Step 1: gather the facts
A good estate plan can only be built on a proper foundation of facts. It is crucial to gather key information about:
- your assets, including values and precise ownership (sole, joint, trust …)
- your obligations, including fixed debts, commitments, and future legal requirements
- your family,
- your commitments
- your goals and expectations.
Fact gathering is a crucial part of the estate planning process. The better we understand the facts, the better the advice we can provide to you.
Step 2: Know and consider your obligations and your options
An estate plan must take into consideration your obligations and commitments. If it does not, it is likely that your estate will be tied up in expensive claims.
The obligations that must be addressed include:
- debts, such as mortgages, credit cards, funeral and burial expenses, and unpaid bills;
- income tax liabilities from both before and after death;
- obligations to spouses, former spouses and children under separation agreements and the Family Law Act;
- obligations to individuals who are financially dependent on the deceased under the Succession Law Reform Act (“dependent support claims”);
- moral obligations, including to spouses, former spouses, children, and other relatives.
Rights of spouses and ex-spouses and dependants
Your married spouse has the right, on your death to elect:
- To receive from your estate in accordance with your will (for instance, if your will gives everything to your spouse), or
- Under the Family Law Act, to receive from your estate as if you had been divorced immediately prior to your death.
In other words, if you give less in your will to your spouse than they would be entitled to in a divorce, then it is likely that they will in effect ‘challenge the will’ and make the election that permits them to receive as if you were divorced the day before your death.
Note: a common law spouse does not have this right in Ontario.
If you owe a duty to support a former spouse, then this duty likely forms a debt due by the estate. If it does, it must be paid before there is any estate available for distribution to beneficiaries (for instance, your new spouse or children). The precise nature of your debts and the consequences for your estate will depend on the terms of any agreement with your former spouse or Court order. For instance, determining the value of an on-going support payment for children can be very complex.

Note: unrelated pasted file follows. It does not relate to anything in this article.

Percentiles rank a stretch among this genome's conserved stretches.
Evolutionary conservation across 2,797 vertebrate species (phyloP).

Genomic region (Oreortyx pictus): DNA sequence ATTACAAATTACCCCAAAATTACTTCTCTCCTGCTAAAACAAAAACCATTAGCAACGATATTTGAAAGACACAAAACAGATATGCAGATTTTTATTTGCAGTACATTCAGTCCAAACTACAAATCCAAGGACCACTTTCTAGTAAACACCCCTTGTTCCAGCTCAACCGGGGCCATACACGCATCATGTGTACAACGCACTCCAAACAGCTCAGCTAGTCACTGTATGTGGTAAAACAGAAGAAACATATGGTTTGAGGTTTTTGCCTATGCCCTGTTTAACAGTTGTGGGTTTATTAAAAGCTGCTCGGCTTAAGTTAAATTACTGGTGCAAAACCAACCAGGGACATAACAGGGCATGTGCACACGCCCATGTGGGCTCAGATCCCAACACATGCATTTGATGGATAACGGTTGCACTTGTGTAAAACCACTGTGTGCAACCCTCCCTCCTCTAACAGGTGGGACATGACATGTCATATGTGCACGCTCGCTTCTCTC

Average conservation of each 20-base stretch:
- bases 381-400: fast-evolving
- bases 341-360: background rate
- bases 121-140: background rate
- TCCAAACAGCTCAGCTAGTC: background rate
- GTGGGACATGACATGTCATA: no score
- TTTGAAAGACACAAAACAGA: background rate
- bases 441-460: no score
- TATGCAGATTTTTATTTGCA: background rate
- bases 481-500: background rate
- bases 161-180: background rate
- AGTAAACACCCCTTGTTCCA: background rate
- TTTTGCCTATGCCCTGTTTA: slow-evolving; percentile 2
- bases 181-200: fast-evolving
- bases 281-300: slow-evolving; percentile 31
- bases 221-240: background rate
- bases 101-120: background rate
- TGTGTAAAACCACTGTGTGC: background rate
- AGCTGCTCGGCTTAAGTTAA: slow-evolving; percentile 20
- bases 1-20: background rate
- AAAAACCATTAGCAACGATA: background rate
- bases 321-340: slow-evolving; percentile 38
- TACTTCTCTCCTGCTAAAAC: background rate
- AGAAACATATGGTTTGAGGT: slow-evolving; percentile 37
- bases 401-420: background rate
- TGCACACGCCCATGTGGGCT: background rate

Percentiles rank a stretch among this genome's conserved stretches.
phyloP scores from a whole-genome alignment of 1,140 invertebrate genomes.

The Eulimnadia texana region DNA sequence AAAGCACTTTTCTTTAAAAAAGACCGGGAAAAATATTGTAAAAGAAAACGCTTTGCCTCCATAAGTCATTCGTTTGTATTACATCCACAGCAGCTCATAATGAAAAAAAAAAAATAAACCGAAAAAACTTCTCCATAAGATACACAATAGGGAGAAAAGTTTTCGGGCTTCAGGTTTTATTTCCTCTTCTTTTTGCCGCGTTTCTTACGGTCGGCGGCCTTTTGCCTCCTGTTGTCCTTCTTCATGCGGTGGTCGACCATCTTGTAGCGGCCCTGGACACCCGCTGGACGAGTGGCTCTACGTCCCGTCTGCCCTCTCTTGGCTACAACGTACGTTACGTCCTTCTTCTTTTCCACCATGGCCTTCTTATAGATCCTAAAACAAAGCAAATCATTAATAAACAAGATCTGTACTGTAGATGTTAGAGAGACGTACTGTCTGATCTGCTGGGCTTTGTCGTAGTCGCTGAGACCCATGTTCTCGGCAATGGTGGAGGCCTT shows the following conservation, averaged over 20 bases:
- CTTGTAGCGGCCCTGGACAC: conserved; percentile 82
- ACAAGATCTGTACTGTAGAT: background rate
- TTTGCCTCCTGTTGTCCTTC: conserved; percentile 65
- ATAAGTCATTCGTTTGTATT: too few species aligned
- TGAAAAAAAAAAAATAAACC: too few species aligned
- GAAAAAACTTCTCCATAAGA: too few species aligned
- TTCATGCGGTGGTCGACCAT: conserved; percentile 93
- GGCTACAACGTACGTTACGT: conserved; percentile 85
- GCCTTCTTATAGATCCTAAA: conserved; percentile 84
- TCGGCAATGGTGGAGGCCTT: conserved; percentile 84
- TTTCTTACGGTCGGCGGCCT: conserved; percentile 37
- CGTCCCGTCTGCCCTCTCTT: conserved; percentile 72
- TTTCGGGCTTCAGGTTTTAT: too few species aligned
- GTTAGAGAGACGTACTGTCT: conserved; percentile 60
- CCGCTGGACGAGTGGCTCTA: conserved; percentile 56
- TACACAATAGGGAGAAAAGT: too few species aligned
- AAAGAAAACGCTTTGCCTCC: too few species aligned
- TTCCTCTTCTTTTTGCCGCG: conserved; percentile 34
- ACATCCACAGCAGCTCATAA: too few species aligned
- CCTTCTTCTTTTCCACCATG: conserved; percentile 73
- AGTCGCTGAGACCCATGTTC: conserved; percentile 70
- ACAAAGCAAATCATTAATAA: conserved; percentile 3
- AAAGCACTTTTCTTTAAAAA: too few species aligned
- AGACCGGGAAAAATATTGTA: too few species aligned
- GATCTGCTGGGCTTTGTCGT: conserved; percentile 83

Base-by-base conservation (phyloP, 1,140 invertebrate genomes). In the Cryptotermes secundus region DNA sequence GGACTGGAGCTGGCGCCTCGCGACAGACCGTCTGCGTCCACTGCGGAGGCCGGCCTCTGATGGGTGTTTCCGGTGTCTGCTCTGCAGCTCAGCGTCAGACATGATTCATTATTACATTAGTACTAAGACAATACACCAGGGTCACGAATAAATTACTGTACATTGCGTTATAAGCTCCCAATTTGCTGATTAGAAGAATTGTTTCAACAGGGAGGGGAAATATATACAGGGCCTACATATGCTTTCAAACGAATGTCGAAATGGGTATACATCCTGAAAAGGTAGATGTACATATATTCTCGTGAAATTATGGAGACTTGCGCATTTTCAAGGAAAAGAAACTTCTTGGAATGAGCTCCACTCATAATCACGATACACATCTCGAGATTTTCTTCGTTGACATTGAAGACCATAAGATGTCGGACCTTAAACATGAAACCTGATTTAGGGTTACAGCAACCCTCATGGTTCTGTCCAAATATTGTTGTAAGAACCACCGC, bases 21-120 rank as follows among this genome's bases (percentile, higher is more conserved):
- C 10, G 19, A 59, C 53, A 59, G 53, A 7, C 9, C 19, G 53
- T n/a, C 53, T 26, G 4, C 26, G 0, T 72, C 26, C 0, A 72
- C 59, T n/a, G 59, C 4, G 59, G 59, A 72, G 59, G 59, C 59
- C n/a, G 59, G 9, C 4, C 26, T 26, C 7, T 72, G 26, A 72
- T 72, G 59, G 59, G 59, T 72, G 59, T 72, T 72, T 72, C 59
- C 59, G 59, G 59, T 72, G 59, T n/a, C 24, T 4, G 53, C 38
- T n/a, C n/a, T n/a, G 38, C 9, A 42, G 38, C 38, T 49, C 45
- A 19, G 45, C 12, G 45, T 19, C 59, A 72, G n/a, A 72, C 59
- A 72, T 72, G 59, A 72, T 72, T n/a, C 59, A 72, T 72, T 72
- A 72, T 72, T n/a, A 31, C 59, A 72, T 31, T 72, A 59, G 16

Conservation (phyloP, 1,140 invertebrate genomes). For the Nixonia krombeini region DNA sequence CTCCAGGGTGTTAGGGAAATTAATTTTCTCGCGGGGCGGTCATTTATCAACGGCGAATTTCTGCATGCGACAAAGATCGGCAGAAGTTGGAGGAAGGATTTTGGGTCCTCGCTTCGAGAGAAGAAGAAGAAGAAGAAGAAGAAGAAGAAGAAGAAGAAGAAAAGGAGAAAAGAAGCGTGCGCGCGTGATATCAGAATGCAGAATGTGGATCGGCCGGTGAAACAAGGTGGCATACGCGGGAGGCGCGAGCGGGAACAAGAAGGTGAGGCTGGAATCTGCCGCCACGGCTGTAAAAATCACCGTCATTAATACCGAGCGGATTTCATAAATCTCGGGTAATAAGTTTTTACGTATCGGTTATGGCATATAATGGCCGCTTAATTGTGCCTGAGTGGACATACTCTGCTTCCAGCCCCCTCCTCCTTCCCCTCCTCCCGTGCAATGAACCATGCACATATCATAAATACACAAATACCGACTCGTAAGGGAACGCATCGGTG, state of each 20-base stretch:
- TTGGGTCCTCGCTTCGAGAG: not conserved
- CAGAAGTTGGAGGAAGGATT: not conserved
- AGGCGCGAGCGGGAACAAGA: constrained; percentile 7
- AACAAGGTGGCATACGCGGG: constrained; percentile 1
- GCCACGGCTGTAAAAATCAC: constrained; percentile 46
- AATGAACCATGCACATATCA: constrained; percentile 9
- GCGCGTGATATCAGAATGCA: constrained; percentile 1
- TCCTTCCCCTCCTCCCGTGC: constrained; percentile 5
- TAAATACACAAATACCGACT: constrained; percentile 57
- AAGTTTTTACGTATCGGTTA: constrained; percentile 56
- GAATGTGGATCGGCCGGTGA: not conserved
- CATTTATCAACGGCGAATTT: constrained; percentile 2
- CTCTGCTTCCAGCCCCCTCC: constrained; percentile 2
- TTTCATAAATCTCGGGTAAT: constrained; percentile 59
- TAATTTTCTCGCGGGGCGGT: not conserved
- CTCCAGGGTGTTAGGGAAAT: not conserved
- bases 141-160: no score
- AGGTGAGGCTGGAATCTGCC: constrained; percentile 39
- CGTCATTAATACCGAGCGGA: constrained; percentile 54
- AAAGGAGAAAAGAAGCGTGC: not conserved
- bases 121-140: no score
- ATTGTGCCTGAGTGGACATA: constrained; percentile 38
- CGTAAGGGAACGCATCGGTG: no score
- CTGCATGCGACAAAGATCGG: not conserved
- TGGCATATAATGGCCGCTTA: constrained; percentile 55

It is not uncommon for a parent to lend or gift money to one or more of their children. Disputes after the fact among the children are common. Accordingly, a good estate plan addresses these head on up front. The issues include:
- Properly documenting loans including the principal, the interest if any, and any repayment terms and whether they are to be forgiven on death of the parent;
- Properly documenting gifts (a gift to a child may be set aside if they cannot prove it was a gift) and whether they are or are not an advance of their inheritance;
- If appropriate, providing a mechanism in the will to equalize the inheritances of the children having regard to prior gifts or loans (often called a ‘hotchpot’ clause).
More information on gifting now, rather than on death, as a component of implementing the estate plan is discussed below
A properly constructed estate plan needs to consider:
- Your current and future assets,
- Your current and future obligations,
- Any gifts to be made before your death (known as inter vivos gifts – discussed below)
- Management of your finances during any period of incapacity prior to your death (usually address via powers of attorney: see our eBook Powers of Attorney: A Practical Guide)
- What occurs on your death (your will), and
If there is to be an intentional deferral or delay in distribution of any of your estate after your death